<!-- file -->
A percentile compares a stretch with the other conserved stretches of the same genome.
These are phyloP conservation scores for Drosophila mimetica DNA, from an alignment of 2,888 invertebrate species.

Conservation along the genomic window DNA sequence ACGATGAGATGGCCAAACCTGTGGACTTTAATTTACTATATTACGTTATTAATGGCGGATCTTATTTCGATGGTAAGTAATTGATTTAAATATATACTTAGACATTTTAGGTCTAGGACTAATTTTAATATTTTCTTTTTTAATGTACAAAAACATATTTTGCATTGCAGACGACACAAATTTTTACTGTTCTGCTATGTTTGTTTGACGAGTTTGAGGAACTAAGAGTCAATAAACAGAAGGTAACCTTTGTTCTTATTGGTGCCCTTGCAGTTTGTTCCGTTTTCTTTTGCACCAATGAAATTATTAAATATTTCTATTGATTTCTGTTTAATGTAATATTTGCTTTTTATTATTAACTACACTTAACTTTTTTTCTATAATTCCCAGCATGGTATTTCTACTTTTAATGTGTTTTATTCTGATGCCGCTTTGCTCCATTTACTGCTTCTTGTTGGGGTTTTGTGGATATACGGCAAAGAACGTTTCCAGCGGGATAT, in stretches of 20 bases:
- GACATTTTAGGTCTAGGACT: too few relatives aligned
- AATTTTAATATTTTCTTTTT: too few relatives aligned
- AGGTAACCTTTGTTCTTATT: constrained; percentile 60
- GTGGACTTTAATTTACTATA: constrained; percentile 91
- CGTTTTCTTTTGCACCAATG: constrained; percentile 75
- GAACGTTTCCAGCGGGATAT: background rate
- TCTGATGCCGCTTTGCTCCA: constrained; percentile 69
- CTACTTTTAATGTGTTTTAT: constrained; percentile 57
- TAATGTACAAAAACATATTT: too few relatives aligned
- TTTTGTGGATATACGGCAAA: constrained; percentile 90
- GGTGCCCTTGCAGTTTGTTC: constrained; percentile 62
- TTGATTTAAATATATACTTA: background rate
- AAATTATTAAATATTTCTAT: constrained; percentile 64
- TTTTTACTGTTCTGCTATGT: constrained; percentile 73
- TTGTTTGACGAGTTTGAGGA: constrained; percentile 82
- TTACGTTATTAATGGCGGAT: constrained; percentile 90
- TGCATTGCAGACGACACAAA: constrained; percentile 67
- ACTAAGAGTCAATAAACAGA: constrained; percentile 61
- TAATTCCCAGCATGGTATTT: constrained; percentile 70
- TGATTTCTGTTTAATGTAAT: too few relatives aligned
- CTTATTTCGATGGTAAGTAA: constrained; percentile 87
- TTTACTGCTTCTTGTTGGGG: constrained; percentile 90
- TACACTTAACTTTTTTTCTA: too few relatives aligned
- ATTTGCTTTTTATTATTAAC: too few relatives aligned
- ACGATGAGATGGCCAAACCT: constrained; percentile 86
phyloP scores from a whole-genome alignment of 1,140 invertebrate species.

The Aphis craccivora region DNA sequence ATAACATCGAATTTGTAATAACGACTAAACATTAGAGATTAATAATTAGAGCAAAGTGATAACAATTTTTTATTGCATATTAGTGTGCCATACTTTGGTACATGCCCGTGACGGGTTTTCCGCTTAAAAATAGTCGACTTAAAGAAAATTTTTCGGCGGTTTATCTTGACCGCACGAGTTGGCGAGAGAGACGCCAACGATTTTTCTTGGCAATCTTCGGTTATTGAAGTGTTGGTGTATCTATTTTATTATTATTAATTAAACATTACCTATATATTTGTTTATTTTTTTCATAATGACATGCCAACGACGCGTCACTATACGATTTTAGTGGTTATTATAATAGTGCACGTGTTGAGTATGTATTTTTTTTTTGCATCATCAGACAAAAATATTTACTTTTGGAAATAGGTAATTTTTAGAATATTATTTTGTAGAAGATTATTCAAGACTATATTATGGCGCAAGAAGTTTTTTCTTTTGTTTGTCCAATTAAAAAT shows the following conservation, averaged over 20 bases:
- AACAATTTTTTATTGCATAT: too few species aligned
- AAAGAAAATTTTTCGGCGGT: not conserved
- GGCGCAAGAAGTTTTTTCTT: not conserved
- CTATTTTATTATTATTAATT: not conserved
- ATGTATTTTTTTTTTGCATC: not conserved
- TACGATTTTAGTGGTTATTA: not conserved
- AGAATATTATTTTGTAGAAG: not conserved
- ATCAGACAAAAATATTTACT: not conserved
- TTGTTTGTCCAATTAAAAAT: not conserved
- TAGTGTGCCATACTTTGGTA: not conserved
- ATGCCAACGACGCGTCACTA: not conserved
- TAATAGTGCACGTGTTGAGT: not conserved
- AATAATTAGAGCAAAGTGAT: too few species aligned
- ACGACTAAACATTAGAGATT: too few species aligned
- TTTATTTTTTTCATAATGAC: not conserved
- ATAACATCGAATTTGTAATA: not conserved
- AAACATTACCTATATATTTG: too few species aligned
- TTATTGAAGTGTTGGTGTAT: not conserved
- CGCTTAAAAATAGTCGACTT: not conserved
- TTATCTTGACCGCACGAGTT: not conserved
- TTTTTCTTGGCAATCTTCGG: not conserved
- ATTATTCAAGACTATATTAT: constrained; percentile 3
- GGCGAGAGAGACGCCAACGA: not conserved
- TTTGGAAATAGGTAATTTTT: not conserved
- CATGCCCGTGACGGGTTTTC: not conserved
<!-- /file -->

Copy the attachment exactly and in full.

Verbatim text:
A percentile compares a stretch with the other conserved stretches of the same genome.
These are phyloP conservation scores for Drosophila mimetica DNA, from an alignment of 2,888 invertebrate species.

Conservation along the genomic window DNA sequence ACGATGAGATGGCCAAACCTGTGGACTTTAATTTACTATATTACGTTATTAATGGCGGATCTTATTTCGATGGTAAGTAATTGATTTAAATATATACTTAGACATTTTAGGTCTAGGACTAATTTTAATATTTTCTTTTTTAATGTACAAAAACATATTTTGCATTGCAGACGACACAAATTTTTACTGTTCTGCTATGTTTGTTTGACGAGTTTGAGGAACTAAGAGTCAATAAACAGAAGGTAACCTTTGTTCTTATTGGTGCCCTTGCAGTTTGTTCCGTTTTCTTTTGCACCAATGAAATTATTAAATATTTCTATTGATTTCTGTTTAATGTAATATTTGCTTTTTATTATTAACTACACTTAACTTTTTTTCTATAATTCCCAGCATGGTATTTCTACTTTTAATGTGTTTTATTCTGATGCCGCTTTGCTCCATTTACTGCTTCTTGTTGGGGTTTTGTGGATATACGGCAAAGAACGTTTCCAGCGGGATAT, in stretches of 20 bases:
- GACATTTTAGGTCTAGGACT: too few relatives aligned
- AATTTTAATATTTTCTTTTT: too few relatives aligned
- AGGTAACCTTTGTTCTTATT: constrained; percentile 60
- GTGGACTTTAATTTACTATA: constrained; percentile 91
- CGTTTTCTTTTGCACCAATG: constrained; percentile 75
- GAACGTTTCCAGCGGGATAT: background rate
- TCTGATGCCGCTTTGCTCCA: constrained; percentile 69
- CTACTTTTAATGTGTTTTAT: constrained; percentile 57
- TAATGTACAAAAACATATTT: too few relatives aligned
- TTTTGTGGATATACGGCAAA: constrained; percentile 90
- GGTGCCCTTGCAGTTTGTTC: constrained; percentile 62
- TTGATTTAAATATATACTTA: background rate
- AAATTATTAAATATTTCTAT: constrained; percentile 64
- TTTTTACTGTTCTGCTATGT: constrained; percentile 73
- TTGTTTGACGAGTTTGAGGA: constrained; percentile 82
- TTACGTTATTAATGGCGGAT: constrained; percentile 90
- TGCATTGCAGACGACACAAA: constrained; percentile 67
- ACTAAGAGTCAATAAACAGA: constrained; percentile 61
- TAATTCCCAGCATGGTATTT: constrained; percentile 70
- TGATTTCTGTTTAATGTAAT: too few relatives aligned
- CTTATTTCGATGGTAAGTAA: constrained; percentile 87
- TTTACTGCTTCTTGTTGGGG: constrained; percentile 90
- TACACTTAACTTTTTTTCTA: too few relatives aligned
- ATTTGCTTTTTATTATTAAC: too few relatives aligned
- ACGATGAGATGGCCAAACCT: constrained; percentile 86
phyloP scores from a whole-genome alignment of 1,140 invertebrate species.

The Aphis craccivora region DNA sequence ATAACATCGAATTTGTAATAACGACTAAACATTAGAGATTAATAATTAGAGCAAAGTGATAACAATTTTTTATTGCATATTAGTGTGCCATACTTTGGTACATGCCCGTGACGGGTTTTCCGCTTAAAAATAGTCGACTTAAAGAAAATTTTTCGGCGGTTTATCTTGACCGCACGAGTTGGCGAGAGAGACGCCAACGATTTTTCTTGGCAATCTTCGGTTATTGAAGTGTTGGTGTATCTATTTTATTATTATTAATTAAACATTACCTATATATTTGTTTATTTTTTTCATAATGACATGCCAACGACGCGTCACTATACGATTTTAGTGGTTATTATAATAGTGCACGTGTTGAGTATGTATTTTTTTTTTGCATCATCAGACAAAAATATTTACTTTTGGAAATAGGTAATTTTTAGAATATTATTTTGTAGAAGATTATTCAAGACTATATTATGGCGCAAGAAGTTTTTTCTTTTGTTTGTCCAATTAAAAAT shows the following conservation, averaged over 20 bases:
- AACAATTTTTTATTGCATAT: too few species aligned
- AAAGAAAATTTTTCGGCGGT: not conserved
- GGCGCAAGAAGTTTTTTCTT: not conserved
- CTATTTTATTATTATTAATT: not conserved
- ATGTATTTTTTTTTTGCATC: not conserved
- TACGATTTTAGTGGTTATTA: not conserved
- AGAATATTATTTTGTAGAAG: not conserved
- ATCAGACAAAAATATTTACT: not conserved
- TTGTTTGTCCAATTAAAAAT: not conserved
- TAGTGTGCCATACTTTGGTA: not conserved
- ATGCCAACGACGCGTCACTA: not conserved
- TAATAGTGCACGTGTTGAGT: not conserved
- AATAATTAGAGCAAAGTGAT: too few species aligned
- ACGACTAAACATTAGAGATT: too few species aligned
- TTTATTTTTTTCATAATGAC: not conserved
- ATAACATCGAATTTGTAATA: not conserved
- AAACATTACCTATATATTTG: too few species aligned
- TTATTGAAGTGTTGGTGTAT: not conserved
- CGCTTAAAAATAGTCGACTT: not conserved
- TTATCTTGACCGCACGAGTT: not conserved
- TTTTTCTTGGCAATCTTCGG: not conserved
- ATTATTCAAGACTATATTAT: constrained; percentile 3
- GGCGAGAGAGACGCCAACGA: not conserved
- TTTGGAAATAGGTAATTTTT: not conserved
- CATGCCCGTGACGGGTTTTC: not conserved